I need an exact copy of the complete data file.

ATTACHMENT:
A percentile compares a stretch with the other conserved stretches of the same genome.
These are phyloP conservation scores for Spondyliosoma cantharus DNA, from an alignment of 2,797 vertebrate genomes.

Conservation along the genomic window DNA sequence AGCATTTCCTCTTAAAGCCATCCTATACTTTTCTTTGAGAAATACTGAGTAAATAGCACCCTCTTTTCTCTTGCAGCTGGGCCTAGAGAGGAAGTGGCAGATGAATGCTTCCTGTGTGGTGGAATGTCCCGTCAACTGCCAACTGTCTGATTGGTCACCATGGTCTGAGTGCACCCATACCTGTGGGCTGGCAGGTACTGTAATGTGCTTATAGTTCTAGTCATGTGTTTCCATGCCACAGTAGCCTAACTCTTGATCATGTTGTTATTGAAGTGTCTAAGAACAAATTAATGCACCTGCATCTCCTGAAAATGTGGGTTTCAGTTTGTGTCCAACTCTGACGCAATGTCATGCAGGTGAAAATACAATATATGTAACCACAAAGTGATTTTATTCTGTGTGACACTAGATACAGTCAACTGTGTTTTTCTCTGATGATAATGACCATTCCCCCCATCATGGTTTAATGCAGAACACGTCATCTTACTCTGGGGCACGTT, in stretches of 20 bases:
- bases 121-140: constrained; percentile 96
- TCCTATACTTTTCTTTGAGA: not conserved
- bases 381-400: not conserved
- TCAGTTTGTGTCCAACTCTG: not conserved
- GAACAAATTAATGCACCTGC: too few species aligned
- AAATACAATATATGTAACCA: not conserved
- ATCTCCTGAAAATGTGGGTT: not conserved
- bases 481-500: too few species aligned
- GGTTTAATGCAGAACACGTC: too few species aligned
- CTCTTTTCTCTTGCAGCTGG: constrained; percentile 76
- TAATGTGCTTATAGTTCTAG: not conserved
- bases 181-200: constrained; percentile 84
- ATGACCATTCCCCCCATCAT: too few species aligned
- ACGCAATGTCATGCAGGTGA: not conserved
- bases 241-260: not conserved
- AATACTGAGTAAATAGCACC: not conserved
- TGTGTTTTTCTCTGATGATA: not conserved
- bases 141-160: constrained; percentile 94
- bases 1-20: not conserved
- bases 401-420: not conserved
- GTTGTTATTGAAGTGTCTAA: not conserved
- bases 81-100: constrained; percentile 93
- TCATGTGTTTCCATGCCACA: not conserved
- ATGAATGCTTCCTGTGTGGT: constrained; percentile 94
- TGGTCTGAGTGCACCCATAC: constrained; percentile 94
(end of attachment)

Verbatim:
A percentile compares a stretch with the other conserved stretches of the same genome.
These are phyloP conservation scores for Spondyliosoma cantharus DNA, from an alignment of 2,797 vertebrate genomes.

Conservation along the genomic window DNA sequence AGCATTTCCTCTTAAAGCCATCCTATACTTTTCTTTGAGAAATACTGAGTAAATAGCACCCTCTTTTCTCTTGCAGCTGGGCCTAGAGAGGAAGTGGCAGATGAATGCTTCCTGTGTGGTGGAATGTCCCGTCAACTGCCAACTGTCTGATTGGTCACCATGGTCTGAGTGCACCCATACCTGTGGGCTGGCAGGTACTGTAATGTGCTTATAGTTCTAGTCATGTGTTTCCATGCCACAGTAGCCTAACTCTTGATCATGTTGTTATTGAAGTGTCTAAGAACAAATTAATGCACCTGCATCTCCTGAAAATGTGGGTTTCAGTTTGTGTCCAACTCTGACGCAATGTCATGCAGGTGAAAATACAATATATGTAACCACAAAGTGATTTTATTCTGTGTGACACTAGATACAGTCAACTGTGTTTTTCTCTGATGATAATGACCATTCCCCCCATCATGGTTTAATGCAGAACACGTCATCTTACTCTGGGGCACGTT, in stretches of 20 bases:
- bases 121-140: constrained; percentile 96
- TCCTATACTTTTCTTTGAGA: not conserved
- bases 381-400: not conserved
- TCAGTTTGTGTCCAACTCTG: not conserved
- GAACAAATTAATGCACCTGC: too few species aligned
- AAATACAATATATGTAACCA: not conserved
- ATCTCCTGAAAATGTGGGTT: not conserved
- bases 481-500: too few species aligned
- GGTTTAATGCAGAACACGTC: too few species aligned
- CTCTTTTCTCTTGCAGCTGG: constrained; percentile 76
- TAATGTGCTTATAGTTCTAG: not conserved
- bases 181-200: constrained; percentile 84
- ATGACCATTCCCCCCATCAT: too few species aligned
- ACGCAATGTCATGCAGGTGA: not conserved
- bases 241-260: not conserved
- AATACTGAGTAAATAGCACC: not conserved
- TGTGTTTTTCTCTGATGATA: not conserved
- bases 141-160: constrained; percentile 94
- bases 1-20: not conserved
- bases 401-420: not conserved
- GTTGTTATTGAAGTGTCTAA: not conserved
- bases 81-100: constrained; percentile 93
- TCATGTGTTTCCATGCCACA: not conserved
- ATGAATGCTTCCTGTGTGGT: constrained; percentile 94
- TGGTCTGAGTGCACCCATAC: constrained; percentile 94